Twitter announced that it has reached an agreement to acquire Bangalore-based ZipDial in an effort to make Twitter more accessible around the world. The company says the deal "significantly" increases its investment in India where Twitter is already seeing great growth, and also gives it a new engineering office in the country.
According to Twitter, the acquisition will help it combat high data costs for those getting online for the first time in countries like India, Indonesia, and Brazil, where many are getting Internet access on mobile devices.
"ZipDial has built a mobile platform that lets people follow and engage with content across all interfaces," explains Twitter VP of Product, Christian Oestlien. "The user experience combines SMS, voice, mobile web, and access to mobile apps to bridge users from offline to online. For example, through ZipDial, it’s easy to engage with a publisher or brand by making a toll-free 'missed call' to a designated phone number. The caller will then begin receiving inbound content and further engagement on their phone in real time through voice, SMS or an app notification. These interactions are especially appealing in areas where people aren’t always connected to data or only access data through intermittent wifi networks."
Twitter has already worked with ZipDial on the Indian elections, Bollywood film promotions and @MTVIndia’s #RockTheVote “Dial the Hashtag” campaign.
"Today, people across India use ZipDial’s platform to access great content, including cricket scores, audio programming, Tweets from their favorite Bollywood stars – and much more – on their mobile phones," Oestlien adds. "Leading figures, including actors, politicians and athletes, also use the platform to instantly reach millions of citizens on Twitter through text and voice messages. By coming together with ZipDial, we’ll help more people around the world enjoy great and relevant Twitter experiences on their mobile phones."
While ZipDial might help increase accessibility for Twitter, it should have a significant impact on the company's advertising efforts. ZipDial says it has achieved over a billion connections with brands across 60 million users. The company ranked number 8 on Fast Company's 2014 list of the world's 50 most innovative companies.
Fast Company wrote about the company:
In India, friends intentionally call each other, let it ring once or twice, and hang up. That's their way of sending a signal, like "I'm home safe," without being charged for a call in a country with pricey telecommunications and limited Internet accessibility. California native Valerie Wagoner moved to Bangalore, noticed the missed calls, and is now responsible for 416 million of them: That's how many times people have used her company, ZipDial, to connect with brands including Gillette, Disney, Procter & Gamble, and IndiaInfoLine.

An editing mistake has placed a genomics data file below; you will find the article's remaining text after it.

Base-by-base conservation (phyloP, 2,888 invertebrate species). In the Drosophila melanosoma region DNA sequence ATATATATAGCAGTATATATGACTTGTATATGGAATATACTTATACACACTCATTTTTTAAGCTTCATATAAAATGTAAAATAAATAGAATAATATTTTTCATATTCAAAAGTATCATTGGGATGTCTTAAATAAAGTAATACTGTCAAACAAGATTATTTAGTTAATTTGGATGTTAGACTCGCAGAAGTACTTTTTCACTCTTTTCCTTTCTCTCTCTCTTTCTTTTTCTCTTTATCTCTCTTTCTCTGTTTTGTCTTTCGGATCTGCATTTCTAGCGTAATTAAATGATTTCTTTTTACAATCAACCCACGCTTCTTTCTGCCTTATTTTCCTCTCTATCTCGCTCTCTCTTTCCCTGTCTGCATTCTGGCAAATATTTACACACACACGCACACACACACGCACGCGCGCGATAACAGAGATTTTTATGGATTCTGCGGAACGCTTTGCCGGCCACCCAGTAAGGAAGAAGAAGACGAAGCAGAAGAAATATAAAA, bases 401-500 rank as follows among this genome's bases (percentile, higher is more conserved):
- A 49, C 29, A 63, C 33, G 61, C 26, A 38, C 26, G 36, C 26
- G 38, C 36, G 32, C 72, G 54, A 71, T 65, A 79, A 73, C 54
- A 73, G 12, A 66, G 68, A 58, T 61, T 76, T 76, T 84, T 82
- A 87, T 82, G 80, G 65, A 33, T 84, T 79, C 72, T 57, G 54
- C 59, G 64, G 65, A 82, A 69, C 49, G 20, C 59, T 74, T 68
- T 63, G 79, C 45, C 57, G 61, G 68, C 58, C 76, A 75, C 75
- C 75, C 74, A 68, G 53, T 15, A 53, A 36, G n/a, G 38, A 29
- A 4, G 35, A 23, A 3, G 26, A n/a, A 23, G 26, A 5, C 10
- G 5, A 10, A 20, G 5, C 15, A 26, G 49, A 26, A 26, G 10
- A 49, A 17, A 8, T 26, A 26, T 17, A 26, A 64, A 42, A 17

It works like this: She issues the brand a number, which it prints on its ads. Consumers call, hang up, and get a text or call in return—and thus are entered in contests, receive coupons, or place an order. In 2013, she expanded to Sri Lanka and Bangladesh, and is now setting up in Indonesia, Singapore, and the Philippines.
Wagoner said at the time, “Our thesis has engagement at its core and is truly designed for emerging markets consumers. It amplifies consumer-to-brand engagement and therefore data at a personalized level. This then enables targeted marketing of the right message to the right user at the right time, thus maximizing ROI and impact for brands.”
ZipDial will continue building upon its existing platform, and as a part of Twitter, it will be able to expand on a global scale.
"Our ambitious goal is to make Twitter’s unique, great content accessible to 100% of the world’s mobile users, including those in emerging markets who will be experiencing the mobile Internet for the first time," the company says. " We could not be prouder to join the flock."
Gary Bourgeault, an analyst at Seeking Alpha, says ZipDial could help Twitter add value to non-logged-in users, and notes that the "missed call" advertising offering is a form of permission marketing.
"When consumers opt-in to a dropped call service, they are giving marketers permission to contact them. That signals a level of interest in future marketing communications — a vital datapoint for marketers," adds Lara O'Reilly at Business Insider. "The missed call format could also extend to sponsored units — Twitter’s bread and butter when it comes to ad formats. Twitter could give brands the option to sponsor some of the news or information services signing up to use the format. Twitter already has its Amplify program, in which it partners with media and sports brands like the NBA and the NFL to showcase video and images from live events, complete with sponsorships from brands like American Express and McDonald’s. ZipDial gives Twitter the chance to extend this initiative beyond the handful of US partners that have joined it to date."
The companies aren't disclosing terms of the acquisition, but analysts are estimating it to be between $30 million and $40 million.